After destroying an entire tower with the flick of his tail, Godzilla approaches a tall, white building with full force. But then he stumbles and falls into instead, nonetheless sending it crashing to the ground. The target of the mon-star’s rage in this epic scene from Mothra v. Godzilla is, of course, the historic Nagoya Castle.
The smell of hot food and beer wafted up my nostrils. Having been lulled to a half-slumber by the chugging of the train, I opened one eye to find our new neighbours arranging their brunch on a drop-down tray. Behind us, a group of rowdy men were drinking away their hangover from the night before. I turned to Mark and we exchanged a look. Half annoyed and half amused, I turned up the volume on my phone, readjusted my ear buds and drifted off back to sleep.
It was on a journey much like this one that we had seen Nagoya Castle for the first time. The Shinkansen from Hiroshima to Tokyo blitzes straight through Aichi’s capital city. This time, we’d come from Osaka, taking a slower, cheaper route that snakes through the beautiful countryside of Mie prefecture. We were to spend three days of Golden Week exploring the heart of Japan.
Because of Japan’s high volcanic activity, thousands of hot springs are scattered throughout the country. Locally known as onsen, the mineral-rich water is believed to cure a wide range of ailments and diseases, from muscle pain to diabetes. Bathing in onsen has been a part of Japanese culture for centuries, and more recently it has been adopted by another population: the wild macaques of Nagano prefecture.
The town of Yamanouchi is covered in snow for a full third of the year, making it the perfect location for Japan’s largest ski resort and dozens of indoor and open-air baths. It was in one of these open-air onsen that a very young monkey first learned to take a bath. The warm water was welcoming in the cold weather and other monkeys in his troop soon began to copy his behaviour.
“Oh this isn’t so bad,” I thought as we entered the tunnel. But as we walked further and further, the air became thick with black and eventually I couldn’t even see John in front of me anymore. My grip tightened around the edge of his jacket as he led us deeper into the darkness. I’m not a fan of not being able to see my own hand, but exploring a passage under the altar of one of the most famous temples in Japan is an experience I just couldn’t miss out on.
Nestled in the valley of Nagano city, against the backdrop of apple orchards and snow-capped mountains, Zenko-ji (善光寺) temple boasts a 1400-year history and an annual visitorship of 7 million. It is believed that if you visit the pilgrimage shrine just once in your lifetime, you will be granted salvation and passage into the afterlife.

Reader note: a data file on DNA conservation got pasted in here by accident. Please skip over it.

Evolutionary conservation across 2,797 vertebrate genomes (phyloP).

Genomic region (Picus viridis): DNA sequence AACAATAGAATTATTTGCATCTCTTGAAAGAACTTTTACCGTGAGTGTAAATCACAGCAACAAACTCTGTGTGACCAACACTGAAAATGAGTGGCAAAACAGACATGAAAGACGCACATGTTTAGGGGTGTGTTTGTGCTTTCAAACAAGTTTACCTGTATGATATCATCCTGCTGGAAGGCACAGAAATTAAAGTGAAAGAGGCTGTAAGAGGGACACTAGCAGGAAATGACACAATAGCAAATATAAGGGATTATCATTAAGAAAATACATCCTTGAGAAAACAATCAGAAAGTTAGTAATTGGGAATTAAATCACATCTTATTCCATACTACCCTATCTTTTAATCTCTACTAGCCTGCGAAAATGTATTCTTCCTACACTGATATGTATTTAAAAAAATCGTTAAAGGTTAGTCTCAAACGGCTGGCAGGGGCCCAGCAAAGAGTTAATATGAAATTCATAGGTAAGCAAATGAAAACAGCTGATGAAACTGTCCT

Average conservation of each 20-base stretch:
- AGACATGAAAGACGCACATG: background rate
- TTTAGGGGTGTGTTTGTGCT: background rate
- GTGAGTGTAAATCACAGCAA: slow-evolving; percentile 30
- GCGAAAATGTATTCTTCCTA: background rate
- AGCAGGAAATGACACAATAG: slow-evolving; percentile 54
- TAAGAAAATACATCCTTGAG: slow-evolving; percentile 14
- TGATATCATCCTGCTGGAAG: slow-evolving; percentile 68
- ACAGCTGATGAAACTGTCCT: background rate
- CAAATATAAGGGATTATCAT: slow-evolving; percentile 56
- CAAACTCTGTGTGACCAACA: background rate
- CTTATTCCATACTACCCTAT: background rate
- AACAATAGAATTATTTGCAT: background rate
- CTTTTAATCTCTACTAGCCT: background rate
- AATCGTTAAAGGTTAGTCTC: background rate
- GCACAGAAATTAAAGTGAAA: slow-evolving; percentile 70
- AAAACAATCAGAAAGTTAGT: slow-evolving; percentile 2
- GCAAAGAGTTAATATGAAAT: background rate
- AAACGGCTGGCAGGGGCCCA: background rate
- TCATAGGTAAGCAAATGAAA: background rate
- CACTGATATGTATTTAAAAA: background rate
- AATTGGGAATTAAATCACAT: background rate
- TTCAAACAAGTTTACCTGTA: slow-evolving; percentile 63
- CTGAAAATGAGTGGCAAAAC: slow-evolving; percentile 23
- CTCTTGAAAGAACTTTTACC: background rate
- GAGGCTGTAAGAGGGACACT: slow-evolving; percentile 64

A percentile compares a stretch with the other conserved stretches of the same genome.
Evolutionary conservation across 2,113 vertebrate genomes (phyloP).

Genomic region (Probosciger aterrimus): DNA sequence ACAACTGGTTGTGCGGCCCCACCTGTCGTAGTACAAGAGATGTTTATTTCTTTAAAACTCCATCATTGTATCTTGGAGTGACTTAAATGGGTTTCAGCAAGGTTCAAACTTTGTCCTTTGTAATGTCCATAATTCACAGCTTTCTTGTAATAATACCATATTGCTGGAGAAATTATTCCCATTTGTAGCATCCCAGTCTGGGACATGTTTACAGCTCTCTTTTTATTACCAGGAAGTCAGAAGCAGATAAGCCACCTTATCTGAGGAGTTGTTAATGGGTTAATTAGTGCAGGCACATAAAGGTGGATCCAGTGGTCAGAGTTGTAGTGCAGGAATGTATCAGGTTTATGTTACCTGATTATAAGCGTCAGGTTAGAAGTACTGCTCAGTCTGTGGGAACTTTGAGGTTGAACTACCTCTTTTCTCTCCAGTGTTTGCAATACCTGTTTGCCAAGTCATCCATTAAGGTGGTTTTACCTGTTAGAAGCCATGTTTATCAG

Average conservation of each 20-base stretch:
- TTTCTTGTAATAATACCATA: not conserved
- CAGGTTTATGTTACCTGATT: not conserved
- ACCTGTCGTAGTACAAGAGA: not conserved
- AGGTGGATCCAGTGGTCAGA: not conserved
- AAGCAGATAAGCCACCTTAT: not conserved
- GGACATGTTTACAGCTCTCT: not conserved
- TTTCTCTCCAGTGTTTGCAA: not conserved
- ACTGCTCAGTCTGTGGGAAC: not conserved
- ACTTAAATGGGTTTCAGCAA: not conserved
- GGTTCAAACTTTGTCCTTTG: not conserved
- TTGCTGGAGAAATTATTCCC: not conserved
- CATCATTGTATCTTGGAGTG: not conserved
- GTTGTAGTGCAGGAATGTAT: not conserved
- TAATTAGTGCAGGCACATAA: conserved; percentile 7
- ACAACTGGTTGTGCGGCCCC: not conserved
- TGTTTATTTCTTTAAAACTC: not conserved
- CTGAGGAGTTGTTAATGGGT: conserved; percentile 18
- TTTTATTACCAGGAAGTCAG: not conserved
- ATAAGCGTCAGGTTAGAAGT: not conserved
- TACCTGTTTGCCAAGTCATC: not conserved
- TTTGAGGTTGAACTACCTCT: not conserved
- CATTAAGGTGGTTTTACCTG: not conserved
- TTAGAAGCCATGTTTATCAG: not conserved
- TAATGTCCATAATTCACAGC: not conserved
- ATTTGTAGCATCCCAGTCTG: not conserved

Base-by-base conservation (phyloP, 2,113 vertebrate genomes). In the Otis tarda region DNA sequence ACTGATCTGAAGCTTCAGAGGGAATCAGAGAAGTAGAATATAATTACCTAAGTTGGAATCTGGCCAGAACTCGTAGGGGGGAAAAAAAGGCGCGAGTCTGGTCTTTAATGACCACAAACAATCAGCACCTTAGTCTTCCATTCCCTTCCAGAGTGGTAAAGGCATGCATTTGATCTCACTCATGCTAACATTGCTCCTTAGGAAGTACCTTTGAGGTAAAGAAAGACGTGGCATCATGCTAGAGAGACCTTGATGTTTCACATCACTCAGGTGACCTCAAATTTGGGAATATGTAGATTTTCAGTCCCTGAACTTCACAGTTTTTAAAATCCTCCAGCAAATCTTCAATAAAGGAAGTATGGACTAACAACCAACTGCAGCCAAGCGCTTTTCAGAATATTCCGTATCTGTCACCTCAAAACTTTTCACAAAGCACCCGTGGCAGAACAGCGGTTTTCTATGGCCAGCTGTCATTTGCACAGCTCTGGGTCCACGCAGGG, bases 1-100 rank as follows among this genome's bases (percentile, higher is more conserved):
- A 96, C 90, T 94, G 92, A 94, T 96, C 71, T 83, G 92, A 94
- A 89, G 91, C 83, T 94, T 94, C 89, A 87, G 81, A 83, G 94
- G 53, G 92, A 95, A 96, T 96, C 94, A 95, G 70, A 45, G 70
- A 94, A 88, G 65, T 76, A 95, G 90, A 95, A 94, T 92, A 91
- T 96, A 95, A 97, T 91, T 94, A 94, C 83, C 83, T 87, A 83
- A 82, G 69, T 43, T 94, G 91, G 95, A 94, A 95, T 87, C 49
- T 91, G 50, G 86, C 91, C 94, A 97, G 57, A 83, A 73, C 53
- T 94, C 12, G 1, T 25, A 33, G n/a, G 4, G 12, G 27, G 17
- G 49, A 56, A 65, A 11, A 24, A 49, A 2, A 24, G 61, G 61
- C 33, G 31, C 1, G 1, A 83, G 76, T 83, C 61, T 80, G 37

Lake Shoji is a hidden gem at the base of Mt Fuji. The smallest of the Fuji Five lakes, it is beautifully quiet and serene, and completely removed from the rest of the bustling, touristy scene surrounding the famous volcano.
Almost untouched, the lake only has four hotels, 2 restaurants and a conbini. It’s hard to imagine why; it offers a completely unobstructed view of Mt Fuji, Mt. Omuro and Aokigahara forest.
During Golden Week, John and I spent two nights on the smallest of the Fuji Five lakes. Lake Shoji faces Aokigahara, the notorious woodland that sprawls 30 square kilometers of Mt Fuji’s northwestern base. This is part two of our journey into Suicide Forest. Part one is here.
The cry stopped me in my tracks, shattering all the illusions about where we were. It was a man’s voice, and my mind instantly created a picture to match it; someone had jumped and realised too late that they didn’t want to hang.
During Golden Week, John and I spent two nights on the smallest of the Fuji Five lakes. Lake Shoji faces Aokigahara, the notorious woodland that sprawls 30 square kilometers of Mt Fuji’s northwestern base. This is part one of our journey into Suicide Forest.
I’m not sure what I was expecting to see when John and I pulled up to the Saiko Bat Cave, but four busloads of schoolchildren wasn’t it. What I had pictured as a tiny building sitting on the edge of a misty forest, manned by a creepy old man selling tickets to an underwhelming cave in an attempt to distract visitors from the real horrors of Aokigahara was, by all accounts, false.